Speculations are rife that the J Jayalalithaa-led state government is mulling a formula in response to the pressure building on it as almost all opposition parties have begun promising total prohibition in Tamil Nadu if they were to come to power in 2016. While some say the state may consider reducing the existing number of Tamil Nadu State Marketing Corporation (Tasmac) liquor outlets, there are others who say more drastic steps to curb liquor sales could come into effect soon.
A source said that the options being considered include reducing the timing of sales at Tasmac outlets from 12 hours to 6 hours between 2 pm to 8 pm and to increase focus only on Elite Tasmac bars: neither the minister for Prohibition and Excise nor the Tasmac.
People are well aware that even if these parties promise prohibition and if they are voted to power, soon these parties are capable of going back on their promise and will reopen Tasmac,” said C Lakshmanan of Madras Institute of Development Studies. “If parties like DMK and PMK are se rious about the idea of prohibition, will they suspend any senior party representative who has ties with the liquor business? It is a well-known fact that Kaduvetti Guru (PMK), T R Baalu (DMK) and S Jagathratchagan (DMK) are all connected to the liquor industry. Any political party that is serious about prohibition should first expel their own party representatives involved in the liquor business “There is no doubt that the negative impact of liquor on common masses as consumption has pervaded deeply into society. Poor and common people spend too much on liquor and stand in long queues to buy imported “bottles” of colorful liquor.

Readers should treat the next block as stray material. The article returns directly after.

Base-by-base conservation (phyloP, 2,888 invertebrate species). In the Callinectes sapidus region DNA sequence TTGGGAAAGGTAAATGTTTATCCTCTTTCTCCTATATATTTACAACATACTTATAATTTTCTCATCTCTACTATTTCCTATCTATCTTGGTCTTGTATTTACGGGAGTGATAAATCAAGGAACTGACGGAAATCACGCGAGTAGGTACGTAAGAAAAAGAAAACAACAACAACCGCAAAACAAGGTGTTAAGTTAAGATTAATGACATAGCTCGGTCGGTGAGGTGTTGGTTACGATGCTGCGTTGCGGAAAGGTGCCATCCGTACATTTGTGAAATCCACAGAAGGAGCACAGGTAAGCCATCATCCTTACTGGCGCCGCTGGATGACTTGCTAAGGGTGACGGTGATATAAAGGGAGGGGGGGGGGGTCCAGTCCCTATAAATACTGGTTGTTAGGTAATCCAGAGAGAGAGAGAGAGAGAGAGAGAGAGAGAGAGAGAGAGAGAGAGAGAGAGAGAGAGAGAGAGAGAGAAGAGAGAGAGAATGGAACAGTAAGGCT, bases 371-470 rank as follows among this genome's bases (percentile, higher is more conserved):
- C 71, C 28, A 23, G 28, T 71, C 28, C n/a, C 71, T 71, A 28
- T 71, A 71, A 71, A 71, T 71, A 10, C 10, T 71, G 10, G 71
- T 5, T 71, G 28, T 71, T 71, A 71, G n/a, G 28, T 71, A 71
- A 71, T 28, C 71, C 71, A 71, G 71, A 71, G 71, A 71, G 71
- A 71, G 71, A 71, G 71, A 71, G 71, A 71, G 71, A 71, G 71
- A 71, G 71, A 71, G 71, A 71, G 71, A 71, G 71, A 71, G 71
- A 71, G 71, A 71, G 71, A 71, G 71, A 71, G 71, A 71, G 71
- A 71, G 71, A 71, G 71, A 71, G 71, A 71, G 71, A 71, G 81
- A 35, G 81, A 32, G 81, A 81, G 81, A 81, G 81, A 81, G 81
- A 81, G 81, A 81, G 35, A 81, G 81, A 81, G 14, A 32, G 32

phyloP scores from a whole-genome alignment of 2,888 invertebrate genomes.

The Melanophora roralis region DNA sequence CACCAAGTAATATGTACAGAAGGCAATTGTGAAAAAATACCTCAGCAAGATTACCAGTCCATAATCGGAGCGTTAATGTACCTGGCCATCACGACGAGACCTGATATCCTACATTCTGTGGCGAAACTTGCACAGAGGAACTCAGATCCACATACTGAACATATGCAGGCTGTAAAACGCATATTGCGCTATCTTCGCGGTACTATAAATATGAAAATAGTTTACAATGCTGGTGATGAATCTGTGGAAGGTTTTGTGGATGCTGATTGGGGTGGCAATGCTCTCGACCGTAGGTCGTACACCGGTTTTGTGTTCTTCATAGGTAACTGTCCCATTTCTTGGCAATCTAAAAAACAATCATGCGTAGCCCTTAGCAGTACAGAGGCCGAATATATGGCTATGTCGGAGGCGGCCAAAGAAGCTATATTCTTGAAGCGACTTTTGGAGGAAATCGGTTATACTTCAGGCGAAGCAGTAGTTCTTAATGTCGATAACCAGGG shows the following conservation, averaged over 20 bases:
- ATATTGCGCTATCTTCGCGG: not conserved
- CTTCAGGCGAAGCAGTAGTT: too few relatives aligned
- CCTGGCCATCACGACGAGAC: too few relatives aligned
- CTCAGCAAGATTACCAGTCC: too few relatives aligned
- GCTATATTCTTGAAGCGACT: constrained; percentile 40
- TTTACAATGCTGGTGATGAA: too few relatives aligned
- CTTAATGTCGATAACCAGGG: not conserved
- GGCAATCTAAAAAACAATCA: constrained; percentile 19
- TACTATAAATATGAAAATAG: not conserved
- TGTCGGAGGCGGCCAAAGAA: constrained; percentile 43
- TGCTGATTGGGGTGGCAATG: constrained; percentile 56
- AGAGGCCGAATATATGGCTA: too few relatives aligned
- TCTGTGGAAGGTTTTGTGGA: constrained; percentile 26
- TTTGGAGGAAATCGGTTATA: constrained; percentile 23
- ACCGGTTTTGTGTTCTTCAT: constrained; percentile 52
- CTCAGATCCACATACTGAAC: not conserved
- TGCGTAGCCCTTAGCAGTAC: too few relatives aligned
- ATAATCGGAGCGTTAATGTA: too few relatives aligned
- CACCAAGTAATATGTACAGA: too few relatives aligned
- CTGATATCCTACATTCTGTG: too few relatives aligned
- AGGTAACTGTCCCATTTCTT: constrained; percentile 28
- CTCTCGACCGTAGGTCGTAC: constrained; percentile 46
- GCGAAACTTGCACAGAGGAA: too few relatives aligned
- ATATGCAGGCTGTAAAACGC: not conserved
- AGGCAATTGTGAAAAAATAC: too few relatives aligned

Drinking is not a taboo anymore, especially because it has been made freely available in poor and lower middle-class residential areas. But the fact that every party, including the ruling party, wants to talk about prohibition is only to confuse the voter and to ensure that no single party takes advantage of the promise
Some critics, however, as usual say prohibition’s a terrible idea and government would revert back to liquor flow policy. They also argue prohibition does not solve the bane of drinking. It only forces the drinker to take the recourse of sources not under the purview of any standards or regulations. It can, and has in states with prohibition or prohibition like conditions, driven drinkers to life-threatening options whose suppliers are in no way accountable to anyone. Hooch deaths occur not because of offthe-shelf liquor being consumed, but because of safer, controlled options having been taken away. Prohibition may be the latest tipple in competitive state politics. But a ban on liquor pushes the drinker to go underground and risk a toxic death.